If you’re seeking natural ways to boost your immune system, you are not alone. The common cold is in fact quite common. Most adults average two to three colds per year. and spend roughly 20 days each year nursing aching heads, stuffy noses and sore throats.
The idea of a cure for the common cold may appeal to you if you can’t afford to be sick, or you have no patience for the annoying, energy-sapping symptoms. While there is unfortunately no cure in sight, there are natural ways to strengthen your immune system so your body’s defenses are better equipped to fight off seasonal bugs. Echinacea is a popular herbal supplement known for its immune-boosting properties that may help with respiratory challenges.
Echinacea, also known as purple coneflower, is a type of plant with nine identified species – all native to North America. Three species of plants in the echinacea classification are used as herbal supplements: E. angustifolia, E. pallida and E. purpurea.
If you routinely wash your hands, exercise, eat a healthy diet and get plenty of rest, and you’re still experiencing too many sick days, you may want to consider taking echinacea.
For hundreds of years, indigenous people used echinacea as an herbal remedy for toothaches, coughs, colds and sore throats; settlers followed suit by using the easily available herb for medicinal purposes for a variety of ailments.
Echinacea has long been touted for its immune-boosting properties, and continues to be used to support health. But how does echinacea work to support your immune system?
There is some evidence to suggest that echinacea encourages your body to produce more T-lymphocytes and white blood cells, both of which help fight infections. Additionally, echinacea seems to promote the production and effectiveness of germ-eating white blood cells called macrophages, which in turn stimulates the production of more germ-fighting cells.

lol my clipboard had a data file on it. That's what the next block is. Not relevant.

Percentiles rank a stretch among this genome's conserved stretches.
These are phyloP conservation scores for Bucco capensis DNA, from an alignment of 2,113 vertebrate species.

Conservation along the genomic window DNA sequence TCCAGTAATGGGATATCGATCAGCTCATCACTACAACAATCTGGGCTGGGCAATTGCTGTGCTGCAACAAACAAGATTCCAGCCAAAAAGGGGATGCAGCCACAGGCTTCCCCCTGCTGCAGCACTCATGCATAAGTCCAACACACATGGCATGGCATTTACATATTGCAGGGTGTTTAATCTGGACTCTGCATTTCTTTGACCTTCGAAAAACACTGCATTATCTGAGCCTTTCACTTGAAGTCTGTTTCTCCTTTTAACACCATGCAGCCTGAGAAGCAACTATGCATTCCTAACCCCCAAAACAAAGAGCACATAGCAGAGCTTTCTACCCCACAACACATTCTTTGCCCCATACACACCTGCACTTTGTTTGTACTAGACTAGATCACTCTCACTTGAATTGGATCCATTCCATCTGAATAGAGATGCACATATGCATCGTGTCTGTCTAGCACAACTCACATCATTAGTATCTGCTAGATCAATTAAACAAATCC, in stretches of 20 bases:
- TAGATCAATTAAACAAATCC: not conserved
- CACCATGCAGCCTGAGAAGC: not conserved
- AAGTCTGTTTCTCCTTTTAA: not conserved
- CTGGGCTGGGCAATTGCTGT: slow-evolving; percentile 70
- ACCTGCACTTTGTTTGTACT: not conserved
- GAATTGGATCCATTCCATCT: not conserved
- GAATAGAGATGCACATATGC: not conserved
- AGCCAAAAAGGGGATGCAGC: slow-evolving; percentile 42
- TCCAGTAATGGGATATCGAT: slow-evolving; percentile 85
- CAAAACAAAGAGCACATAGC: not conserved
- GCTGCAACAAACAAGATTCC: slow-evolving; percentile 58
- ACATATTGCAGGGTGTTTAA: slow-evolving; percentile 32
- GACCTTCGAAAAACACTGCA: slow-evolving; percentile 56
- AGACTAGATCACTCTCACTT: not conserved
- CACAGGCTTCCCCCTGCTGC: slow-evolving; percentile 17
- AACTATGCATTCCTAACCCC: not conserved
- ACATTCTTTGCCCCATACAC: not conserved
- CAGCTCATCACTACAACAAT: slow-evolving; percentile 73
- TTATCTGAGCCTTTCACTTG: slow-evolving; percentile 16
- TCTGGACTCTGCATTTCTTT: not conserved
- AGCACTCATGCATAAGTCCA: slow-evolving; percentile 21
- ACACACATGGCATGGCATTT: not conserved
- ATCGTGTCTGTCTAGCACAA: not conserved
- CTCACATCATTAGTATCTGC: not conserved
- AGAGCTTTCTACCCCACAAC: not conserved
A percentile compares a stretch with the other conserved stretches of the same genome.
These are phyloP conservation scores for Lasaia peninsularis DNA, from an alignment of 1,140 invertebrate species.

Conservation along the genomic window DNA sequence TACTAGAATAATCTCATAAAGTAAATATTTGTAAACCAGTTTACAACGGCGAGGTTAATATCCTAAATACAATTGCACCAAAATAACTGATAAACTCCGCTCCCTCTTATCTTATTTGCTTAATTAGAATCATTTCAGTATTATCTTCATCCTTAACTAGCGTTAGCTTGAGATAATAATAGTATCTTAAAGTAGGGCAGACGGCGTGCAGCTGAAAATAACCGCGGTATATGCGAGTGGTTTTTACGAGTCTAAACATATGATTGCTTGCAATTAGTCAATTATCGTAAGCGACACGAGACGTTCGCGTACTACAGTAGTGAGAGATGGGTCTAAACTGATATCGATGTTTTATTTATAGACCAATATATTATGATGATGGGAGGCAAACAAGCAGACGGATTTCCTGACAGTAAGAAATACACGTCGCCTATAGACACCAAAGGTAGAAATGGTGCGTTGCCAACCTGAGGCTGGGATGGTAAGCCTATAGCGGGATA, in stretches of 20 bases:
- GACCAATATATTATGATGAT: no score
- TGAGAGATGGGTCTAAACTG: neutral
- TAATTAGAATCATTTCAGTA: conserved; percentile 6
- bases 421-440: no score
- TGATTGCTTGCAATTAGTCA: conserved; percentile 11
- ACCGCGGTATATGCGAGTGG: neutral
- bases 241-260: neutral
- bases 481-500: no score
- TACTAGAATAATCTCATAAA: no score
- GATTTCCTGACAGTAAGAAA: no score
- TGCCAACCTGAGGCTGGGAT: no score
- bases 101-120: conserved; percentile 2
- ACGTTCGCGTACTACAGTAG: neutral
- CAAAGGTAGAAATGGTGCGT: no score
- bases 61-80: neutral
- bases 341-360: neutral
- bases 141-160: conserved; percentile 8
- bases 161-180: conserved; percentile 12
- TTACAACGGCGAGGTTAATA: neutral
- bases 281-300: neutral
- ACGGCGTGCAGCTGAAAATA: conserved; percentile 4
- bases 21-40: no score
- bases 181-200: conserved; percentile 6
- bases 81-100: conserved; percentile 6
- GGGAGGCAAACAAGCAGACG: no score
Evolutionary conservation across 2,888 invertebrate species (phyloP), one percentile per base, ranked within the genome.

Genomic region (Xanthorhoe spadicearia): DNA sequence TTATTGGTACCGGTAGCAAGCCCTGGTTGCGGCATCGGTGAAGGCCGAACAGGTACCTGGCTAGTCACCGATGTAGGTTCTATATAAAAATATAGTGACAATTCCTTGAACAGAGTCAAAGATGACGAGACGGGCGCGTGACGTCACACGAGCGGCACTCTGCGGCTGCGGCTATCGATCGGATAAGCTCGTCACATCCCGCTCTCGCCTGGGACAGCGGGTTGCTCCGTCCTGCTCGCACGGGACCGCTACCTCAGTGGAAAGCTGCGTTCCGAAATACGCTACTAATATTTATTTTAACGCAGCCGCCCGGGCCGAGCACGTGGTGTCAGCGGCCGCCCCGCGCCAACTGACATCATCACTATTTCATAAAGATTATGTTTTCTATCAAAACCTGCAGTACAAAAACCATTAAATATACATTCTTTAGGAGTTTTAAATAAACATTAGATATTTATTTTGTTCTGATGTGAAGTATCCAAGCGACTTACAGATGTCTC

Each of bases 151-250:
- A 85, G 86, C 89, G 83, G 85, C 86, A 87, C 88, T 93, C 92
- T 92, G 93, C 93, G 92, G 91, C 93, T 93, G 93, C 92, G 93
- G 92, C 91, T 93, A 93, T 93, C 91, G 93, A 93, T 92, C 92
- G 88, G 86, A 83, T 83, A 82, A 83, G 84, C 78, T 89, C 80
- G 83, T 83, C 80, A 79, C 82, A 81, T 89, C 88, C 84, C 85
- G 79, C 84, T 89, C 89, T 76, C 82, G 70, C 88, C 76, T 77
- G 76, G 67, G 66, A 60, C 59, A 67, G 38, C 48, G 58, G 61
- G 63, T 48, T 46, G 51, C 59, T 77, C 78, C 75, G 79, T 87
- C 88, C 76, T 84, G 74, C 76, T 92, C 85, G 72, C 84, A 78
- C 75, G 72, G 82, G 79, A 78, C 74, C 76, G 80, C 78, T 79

Because of its longstanding use as a medicinal herb, echinacea has been studied to better understand the relationship between the use of this herb and the immune system — with some promising results. A 2015 meta-analysis, which included six clinical trials, found that taking echinacea may help with respiratory challenges.
Another study, published in the Journal of Current Therapeutic Research, found that a standardized extract of echinacea herb and root (in addition to elderberry) was also effective for respiratory challenges.
Considering modern medicine has yet to eliminate the common cold or the flu, you may be attracted to natural formulas that help support your immune system. Turning to herbal remedies to prevent these viral infections can be tempting, but realize that — although these might help — healthy lifestyle habits are required to keep your immune system strong so it can fend off pathogens that cause illness.
If you routinely wash your hands, exercise, eat a healthy diet and get plenty of rest, and you’re still experiencing too many sick days, you may want to consider taking echinacea. While it isn’t likely to resolve your symptoms overnight, if used as soon as you suspect you’re coming down with something, echinacea can help you more quickly bounce back to a more productive, sniffle-free existence.
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